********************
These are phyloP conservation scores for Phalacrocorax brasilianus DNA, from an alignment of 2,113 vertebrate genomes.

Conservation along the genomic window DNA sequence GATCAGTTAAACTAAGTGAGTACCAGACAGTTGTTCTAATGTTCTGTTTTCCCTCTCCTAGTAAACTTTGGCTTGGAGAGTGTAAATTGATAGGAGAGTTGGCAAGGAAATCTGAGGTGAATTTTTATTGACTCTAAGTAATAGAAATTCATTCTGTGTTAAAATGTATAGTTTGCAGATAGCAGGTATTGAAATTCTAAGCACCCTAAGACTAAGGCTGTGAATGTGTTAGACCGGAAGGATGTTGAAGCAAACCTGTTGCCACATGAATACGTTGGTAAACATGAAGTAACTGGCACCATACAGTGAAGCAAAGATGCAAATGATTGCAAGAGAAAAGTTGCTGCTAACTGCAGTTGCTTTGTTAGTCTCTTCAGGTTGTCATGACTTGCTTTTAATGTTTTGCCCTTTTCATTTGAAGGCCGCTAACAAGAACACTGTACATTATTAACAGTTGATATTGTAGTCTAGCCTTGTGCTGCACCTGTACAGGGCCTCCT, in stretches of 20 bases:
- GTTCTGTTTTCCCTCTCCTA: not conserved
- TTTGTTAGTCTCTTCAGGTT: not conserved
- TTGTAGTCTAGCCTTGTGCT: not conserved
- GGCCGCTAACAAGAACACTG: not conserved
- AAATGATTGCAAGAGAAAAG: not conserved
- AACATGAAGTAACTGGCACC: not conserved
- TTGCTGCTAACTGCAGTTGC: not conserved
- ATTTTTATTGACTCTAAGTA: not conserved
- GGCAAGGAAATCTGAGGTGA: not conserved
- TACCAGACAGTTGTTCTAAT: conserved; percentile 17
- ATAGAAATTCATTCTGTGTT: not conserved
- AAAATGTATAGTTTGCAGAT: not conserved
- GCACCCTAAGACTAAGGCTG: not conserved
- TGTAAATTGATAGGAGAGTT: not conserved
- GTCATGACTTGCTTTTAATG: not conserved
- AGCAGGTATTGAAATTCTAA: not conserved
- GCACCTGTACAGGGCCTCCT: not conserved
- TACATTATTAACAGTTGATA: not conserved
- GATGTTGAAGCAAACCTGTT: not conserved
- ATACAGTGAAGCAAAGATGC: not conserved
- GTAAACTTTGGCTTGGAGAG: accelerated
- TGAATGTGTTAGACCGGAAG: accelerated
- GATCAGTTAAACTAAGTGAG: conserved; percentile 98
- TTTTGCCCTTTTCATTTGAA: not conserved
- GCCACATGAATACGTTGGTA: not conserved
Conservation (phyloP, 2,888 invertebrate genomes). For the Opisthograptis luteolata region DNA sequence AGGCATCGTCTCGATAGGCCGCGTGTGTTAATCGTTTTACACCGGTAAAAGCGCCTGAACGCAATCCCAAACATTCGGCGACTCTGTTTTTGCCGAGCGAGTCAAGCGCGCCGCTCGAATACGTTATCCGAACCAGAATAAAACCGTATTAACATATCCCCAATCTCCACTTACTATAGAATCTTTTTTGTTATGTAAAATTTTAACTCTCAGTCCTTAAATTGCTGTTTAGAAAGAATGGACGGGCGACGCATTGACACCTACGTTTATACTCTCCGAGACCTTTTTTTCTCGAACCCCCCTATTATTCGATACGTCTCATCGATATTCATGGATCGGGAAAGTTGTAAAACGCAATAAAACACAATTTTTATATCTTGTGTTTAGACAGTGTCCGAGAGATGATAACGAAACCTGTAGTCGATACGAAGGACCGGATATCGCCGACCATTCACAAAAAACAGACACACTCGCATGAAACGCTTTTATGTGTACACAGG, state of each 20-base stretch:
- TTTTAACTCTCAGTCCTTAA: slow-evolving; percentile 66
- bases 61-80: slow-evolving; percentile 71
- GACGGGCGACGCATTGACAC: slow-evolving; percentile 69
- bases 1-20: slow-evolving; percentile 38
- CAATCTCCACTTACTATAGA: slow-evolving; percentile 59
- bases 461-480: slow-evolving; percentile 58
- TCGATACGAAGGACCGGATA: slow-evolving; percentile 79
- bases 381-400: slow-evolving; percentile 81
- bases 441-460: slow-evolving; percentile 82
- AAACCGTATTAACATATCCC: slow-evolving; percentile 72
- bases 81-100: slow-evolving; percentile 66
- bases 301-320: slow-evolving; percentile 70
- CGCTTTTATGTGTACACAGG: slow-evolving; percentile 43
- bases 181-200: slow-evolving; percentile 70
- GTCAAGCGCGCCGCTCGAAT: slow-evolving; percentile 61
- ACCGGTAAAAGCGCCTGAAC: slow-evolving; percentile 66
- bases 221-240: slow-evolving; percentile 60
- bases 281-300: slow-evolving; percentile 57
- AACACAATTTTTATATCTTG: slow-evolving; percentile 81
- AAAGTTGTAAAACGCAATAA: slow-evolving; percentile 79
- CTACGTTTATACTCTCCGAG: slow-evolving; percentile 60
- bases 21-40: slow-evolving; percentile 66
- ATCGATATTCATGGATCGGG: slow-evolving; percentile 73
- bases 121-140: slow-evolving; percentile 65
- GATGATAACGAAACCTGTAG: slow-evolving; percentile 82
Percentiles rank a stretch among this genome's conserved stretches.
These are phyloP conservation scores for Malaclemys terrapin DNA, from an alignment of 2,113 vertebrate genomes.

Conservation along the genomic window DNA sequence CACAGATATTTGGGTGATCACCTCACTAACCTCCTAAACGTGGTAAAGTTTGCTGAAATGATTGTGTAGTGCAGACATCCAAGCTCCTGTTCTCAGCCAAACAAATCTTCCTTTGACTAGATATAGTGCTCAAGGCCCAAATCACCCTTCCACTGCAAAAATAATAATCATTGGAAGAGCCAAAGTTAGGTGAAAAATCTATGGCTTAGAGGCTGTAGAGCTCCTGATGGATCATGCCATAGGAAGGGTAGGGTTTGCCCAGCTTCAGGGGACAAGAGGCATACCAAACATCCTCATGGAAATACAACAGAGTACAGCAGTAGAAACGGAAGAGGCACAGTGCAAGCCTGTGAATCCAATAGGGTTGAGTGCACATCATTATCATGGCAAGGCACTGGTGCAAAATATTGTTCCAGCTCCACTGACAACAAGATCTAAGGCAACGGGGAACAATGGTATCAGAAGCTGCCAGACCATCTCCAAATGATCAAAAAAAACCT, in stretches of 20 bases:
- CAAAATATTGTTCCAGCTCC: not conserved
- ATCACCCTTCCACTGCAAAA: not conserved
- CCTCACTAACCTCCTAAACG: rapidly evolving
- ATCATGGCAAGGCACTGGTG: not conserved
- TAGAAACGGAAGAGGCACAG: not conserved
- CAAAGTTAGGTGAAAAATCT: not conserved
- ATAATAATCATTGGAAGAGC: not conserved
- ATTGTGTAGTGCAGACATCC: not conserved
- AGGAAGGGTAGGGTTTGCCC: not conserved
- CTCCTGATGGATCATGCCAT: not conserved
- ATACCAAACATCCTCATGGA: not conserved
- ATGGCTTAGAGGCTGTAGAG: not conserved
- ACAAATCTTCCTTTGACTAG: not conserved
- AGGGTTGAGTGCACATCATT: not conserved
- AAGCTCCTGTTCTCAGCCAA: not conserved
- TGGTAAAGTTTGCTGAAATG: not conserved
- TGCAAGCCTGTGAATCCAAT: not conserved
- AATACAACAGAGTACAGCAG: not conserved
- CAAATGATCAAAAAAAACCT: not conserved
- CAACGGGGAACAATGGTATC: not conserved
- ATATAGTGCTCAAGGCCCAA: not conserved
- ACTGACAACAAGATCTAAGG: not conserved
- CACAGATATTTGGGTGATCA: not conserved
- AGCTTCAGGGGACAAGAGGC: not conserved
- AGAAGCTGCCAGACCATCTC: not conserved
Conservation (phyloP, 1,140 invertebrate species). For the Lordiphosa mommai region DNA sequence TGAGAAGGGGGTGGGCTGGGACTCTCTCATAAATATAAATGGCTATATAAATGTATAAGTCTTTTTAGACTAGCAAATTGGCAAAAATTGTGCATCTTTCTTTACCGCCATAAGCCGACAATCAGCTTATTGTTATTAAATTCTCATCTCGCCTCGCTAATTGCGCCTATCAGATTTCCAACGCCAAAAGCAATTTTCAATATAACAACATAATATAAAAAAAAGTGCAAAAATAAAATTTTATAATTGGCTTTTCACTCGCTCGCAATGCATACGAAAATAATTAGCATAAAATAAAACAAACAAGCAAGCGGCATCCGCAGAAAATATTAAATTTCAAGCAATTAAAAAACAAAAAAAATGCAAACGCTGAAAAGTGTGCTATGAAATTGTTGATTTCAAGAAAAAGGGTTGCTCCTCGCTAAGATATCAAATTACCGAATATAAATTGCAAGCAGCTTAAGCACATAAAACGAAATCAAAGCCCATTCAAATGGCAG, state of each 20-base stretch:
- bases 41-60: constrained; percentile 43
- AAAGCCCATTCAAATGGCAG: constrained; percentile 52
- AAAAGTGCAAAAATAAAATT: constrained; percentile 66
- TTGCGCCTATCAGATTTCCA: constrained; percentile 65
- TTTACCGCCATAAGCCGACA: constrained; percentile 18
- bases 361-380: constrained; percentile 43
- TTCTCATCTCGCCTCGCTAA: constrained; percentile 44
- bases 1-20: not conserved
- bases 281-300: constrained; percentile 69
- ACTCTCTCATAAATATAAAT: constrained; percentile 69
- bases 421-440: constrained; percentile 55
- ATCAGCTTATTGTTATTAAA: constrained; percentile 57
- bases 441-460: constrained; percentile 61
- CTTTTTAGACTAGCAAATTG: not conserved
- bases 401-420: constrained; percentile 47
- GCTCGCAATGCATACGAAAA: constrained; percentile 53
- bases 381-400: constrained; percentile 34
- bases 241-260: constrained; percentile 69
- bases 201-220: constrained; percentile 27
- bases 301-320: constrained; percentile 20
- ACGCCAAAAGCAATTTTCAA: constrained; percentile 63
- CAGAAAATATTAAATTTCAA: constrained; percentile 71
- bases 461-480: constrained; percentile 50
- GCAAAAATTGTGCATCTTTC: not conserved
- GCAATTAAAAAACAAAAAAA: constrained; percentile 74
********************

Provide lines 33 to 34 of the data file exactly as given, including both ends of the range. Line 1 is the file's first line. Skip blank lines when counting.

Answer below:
- CAATCTCCACTTACTATAGA: slow-evolving; percentile 59
- bases 461-480: slow-evolving; percentile 58